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What working parents really want

For parents to successfully combine working life with family commitments, flexibility is key. Here three working mothers share the brilliant ways their company supports its employees.

From left to right: we spoke to working parents Rachel De Fusto, Cat Harris and Lisa Wisniowski. (Supplied)
From left to right: we spoke to working parents Rachel De Fusto, Cat Harris and Lisa Wisniowski. (Supplied)

Balancing a career with raising children is one of the biggest life challenges for modern parents, whether it’s having to perform after being up all night with a sick child, or struggling to get to the office on time from the school run.

According to figures by the ONS, 75% of mothers and 95% of fathers are working in the UK, so juggling is the norm for most parents. Fortunately, conditions for working parents are improving and there are companies, such as Yahoo and IPG Mediabrands, out there blazing a trail with their progressive policies on everything from flexible working to enhanced parental leave.

Employees in family-friendly work environments perform almost 20% better in their roles, according to research from the IESE Business School (University of Navarra), proving that companies with this forward-thinking approach benefit just as much as the people who work for them.

We spoke to three working mothers about family-friendly culture in their workplace.

‘Unlimited paid leave is amazing when navigating school holidays or needing time off when your child is poorly'

Cat Harris says being able to work from home part of the week helps her juggle family life. (Supplied)
Cat Harris says being able to work from home part of the week helps her juggle family life. (Supplied)

Cat Harris is Head of Talent Development at IPG Mediabrands and has a seven-year-old son. Living in Brighton and with their office in London, she benefits hugely from the company’s hybrid working culture.

"Working from home is important, not only for school pick-ups, but to be at the Christmas play or sports day or nearby if you get a call from school to say your child is ill. We’re mindful that it might not be as easy for those who are client-facing but, as long as you’re meeting your obligations, there is flexible working for everyone," she says. "We request that employees do 50:50 home-to-office work to foster collaboration, creativity and to build a strong culture for our talent."

IPG Mediabrands also offers flexi leave, which means no cap on holiday leave – it gives the team autonomy to take leave at times that work for them, if they need a ‘duvet day’ to recharge, for example.

This helps hugely with work-life balance and allows rest breaks through the year to help employees thrive in their roles.

"This is amazing when navigating school holidays or needing to take time off because your child is poorly," says Cat.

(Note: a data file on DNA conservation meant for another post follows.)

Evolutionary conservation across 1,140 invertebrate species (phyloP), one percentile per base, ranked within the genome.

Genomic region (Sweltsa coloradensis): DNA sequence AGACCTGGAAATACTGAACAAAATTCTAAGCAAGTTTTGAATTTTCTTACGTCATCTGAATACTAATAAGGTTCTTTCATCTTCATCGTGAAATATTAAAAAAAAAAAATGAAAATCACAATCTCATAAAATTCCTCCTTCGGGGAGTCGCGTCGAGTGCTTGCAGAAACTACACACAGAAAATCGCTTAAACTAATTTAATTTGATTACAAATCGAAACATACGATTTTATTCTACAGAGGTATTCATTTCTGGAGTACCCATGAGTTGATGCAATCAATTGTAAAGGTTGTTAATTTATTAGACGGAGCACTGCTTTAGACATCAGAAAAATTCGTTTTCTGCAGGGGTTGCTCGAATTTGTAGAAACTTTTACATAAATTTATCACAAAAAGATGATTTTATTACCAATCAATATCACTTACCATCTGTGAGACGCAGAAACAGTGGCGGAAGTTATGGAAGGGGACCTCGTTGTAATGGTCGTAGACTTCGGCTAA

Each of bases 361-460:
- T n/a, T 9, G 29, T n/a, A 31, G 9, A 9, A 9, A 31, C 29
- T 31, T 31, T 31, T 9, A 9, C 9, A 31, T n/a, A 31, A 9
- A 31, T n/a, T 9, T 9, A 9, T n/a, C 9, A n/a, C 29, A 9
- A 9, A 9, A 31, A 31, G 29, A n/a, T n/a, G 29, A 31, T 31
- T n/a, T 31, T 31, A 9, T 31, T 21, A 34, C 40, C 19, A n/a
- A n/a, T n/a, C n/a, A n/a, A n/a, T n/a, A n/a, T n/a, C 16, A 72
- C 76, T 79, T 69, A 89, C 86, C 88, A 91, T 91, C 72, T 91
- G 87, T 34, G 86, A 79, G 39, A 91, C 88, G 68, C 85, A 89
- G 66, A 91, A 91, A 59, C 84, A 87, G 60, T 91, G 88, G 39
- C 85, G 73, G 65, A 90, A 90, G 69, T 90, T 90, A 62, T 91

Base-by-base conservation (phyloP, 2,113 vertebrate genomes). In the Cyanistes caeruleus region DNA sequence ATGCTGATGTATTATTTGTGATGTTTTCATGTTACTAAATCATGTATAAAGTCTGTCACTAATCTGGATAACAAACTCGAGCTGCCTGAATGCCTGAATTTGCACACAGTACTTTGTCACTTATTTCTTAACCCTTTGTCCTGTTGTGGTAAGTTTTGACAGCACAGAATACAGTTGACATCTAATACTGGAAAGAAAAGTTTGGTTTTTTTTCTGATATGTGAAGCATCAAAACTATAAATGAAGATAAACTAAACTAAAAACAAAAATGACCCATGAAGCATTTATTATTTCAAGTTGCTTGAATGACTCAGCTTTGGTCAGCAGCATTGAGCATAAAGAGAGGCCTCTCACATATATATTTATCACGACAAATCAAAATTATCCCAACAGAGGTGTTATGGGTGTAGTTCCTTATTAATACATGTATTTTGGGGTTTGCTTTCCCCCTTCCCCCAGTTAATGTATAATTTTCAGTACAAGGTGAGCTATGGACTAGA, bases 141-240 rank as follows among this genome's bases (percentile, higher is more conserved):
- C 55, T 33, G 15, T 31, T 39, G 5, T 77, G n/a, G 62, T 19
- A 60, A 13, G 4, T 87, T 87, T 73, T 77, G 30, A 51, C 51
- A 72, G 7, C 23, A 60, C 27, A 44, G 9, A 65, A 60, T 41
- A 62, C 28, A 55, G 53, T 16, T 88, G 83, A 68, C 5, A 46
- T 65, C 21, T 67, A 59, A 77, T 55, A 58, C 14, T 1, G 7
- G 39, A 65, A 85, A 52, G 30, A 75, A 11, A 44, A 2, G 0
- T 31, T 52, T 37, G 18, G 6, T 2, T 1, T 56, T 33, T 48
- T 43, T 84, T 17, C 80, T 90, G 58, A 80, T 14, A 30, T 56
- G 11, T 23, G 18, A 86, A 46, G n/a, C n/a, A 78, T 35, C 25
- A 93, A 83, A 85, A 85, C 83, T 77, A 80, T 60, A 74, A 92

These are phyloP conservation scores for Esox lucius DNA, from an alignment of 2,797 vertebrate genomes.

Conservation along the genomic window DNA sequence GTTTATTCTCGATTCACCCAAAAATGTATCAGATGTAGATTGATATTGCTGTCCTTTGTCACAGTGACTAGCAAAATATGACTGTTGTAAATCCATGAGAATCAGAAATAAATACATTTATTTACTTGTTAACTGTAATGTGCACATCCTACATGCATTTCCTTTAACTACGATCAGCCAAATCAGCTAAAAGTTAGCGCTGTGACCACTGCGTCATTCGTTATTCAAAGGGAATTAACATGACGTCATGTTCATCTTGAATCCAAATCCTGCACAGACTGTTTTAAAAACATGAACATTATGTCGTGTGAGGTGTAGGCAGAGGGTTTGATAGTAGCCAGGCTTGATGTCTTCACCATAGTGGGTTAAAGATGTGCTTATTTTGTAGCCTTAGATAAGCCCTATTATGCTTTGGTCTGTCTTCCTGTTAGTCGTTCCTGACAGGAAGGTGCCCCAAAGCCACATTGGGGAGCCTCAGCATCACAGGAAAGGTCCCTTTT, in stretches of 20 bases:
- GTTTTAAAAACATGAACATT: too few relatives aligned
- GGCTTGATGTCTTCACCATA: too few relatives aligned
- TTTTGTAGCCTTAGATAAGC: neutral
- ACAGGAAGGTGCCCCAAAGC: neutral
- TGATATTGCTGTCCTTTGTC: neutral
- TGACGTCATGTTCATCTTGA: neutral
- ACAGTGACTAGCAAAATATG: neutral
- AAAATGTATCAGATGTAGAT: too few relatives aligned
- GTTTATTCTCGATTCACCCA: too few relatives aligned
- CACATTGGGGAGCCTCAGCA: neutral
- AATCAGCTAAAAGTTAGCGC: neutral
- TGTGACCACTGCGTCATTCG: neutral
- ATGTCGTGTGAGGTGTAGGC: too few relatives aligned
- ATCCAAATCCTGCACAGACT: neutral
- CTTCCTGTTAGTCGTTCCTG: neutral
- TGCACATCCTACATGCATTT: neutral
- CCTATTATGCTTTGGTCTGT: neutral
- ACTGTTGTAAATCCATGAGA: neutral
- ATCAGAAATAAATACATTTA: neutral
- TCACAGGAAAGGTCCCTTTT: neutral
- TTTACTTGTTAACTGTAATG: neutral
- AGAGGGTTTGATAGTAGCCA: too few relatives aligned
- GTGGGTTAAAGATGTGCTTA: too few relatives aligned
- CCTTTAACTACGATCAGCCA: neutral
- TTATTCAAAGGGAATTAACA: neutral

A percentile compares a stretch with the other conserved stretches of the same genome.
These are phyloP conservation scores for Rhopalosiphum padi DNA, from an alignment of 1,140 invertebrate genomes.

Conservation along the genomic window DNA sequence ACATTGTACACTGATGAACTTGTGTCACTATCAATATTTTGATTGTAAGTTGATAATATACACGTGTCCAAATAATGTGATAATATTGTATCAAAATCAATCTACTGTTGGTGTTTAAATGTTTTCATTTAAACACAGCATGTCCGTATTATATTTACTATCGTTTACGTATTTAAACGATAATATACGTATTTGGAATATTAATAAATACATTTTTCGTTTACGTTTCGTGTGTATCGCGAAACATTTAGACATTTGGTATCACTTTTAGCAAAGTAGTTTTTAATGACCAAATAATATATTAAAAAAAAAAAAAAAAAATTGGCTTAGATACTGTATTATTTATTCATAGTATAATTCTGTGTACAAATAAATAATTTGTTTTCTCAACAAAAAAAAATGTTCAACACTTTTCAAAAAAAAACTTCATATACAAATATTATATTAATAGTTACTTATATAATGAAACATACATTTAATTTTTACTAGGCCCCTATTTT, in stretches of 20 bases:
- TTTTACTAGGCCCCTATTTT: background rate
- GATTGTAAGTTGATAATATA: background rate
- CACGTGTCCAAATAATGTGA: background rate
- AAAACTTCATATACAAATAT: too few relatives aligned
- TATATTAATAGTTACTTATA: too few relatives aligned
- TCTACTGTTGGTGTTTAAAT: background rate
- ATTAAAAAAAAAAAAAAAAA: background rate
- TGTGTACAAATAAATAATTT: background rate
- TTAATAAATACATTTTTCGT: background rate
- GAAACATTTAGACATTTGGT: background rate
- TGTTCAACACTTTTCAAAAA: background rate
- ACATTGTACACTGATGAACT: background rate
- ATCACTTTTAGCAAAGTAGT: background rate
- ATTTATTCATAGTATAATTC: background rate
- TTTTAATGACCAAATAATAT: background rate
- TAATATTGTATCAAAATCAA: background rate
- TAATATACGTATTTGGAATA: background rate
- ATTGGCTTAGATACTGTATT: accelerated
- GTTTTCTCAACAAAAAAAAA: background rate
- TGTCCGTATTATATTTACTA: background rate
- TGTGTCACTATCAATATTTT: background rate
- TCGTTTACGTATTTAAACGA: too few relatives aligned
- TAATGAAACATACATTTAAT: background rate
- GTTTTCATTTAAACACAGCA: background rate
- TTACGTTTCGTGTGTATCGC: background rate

The company also has six employee resource groups on everything from neurodiversity and disability to wellbeing, where they continually review policy – the women’s group recently did a return-to-work survey looking at how they can improve support for parents.

Connecting with other parents

On top of this, Cat and her colleague Lisa have set up a community for parents, which meets on Teams. "We welcome anybody at any stage of their parenting journey, even if they haven't yet got a bump. It differs from the ERGs (employee resource groups) because it’s informal. We also run events in the summer holidays, kids’ Christmas parties and Easter egg hunts," Cat explains.

"We want full transparency – we want parents to know it is possible to have a career and children and that they don’t have to hide their kids away."

IPG Mediabrands nurtures employees through every stage of parenting. “We appreciate that it's not an easy journey for everybody. We have a fertility policy that allows time off for IVF treatment and recovery,” says Cat.

“We listen to every single request for time off or flexible working, no matter the situation – you've got people with grown-up children that may need to offer them support in different ways. We're trying to make sure that, no matter where people are on their parenting journey, they’ve got enough support.”


‘As soon as I had my children, I was able to negotiate flexible working’

Lisa Wisniowski says flexible hours allow her to fit her work around family life. (Supplied)
Lisa Wisniowski says flexible hours allow her to fit her work around family life. (Supplied)

Lisa Wisniowski is Communications Director for IPG Mediabrands. She has an 11-year-old daughter and an eight-year-old son and feels incredibly grateful to her company for its family-friendly approach.

“We naturally work harder because we feel valued as people,” she says. “As soon as I had my children, I was able to negotiate flexible working. We have always had an open dialogue with managers and HR and they find a workaround for everybody.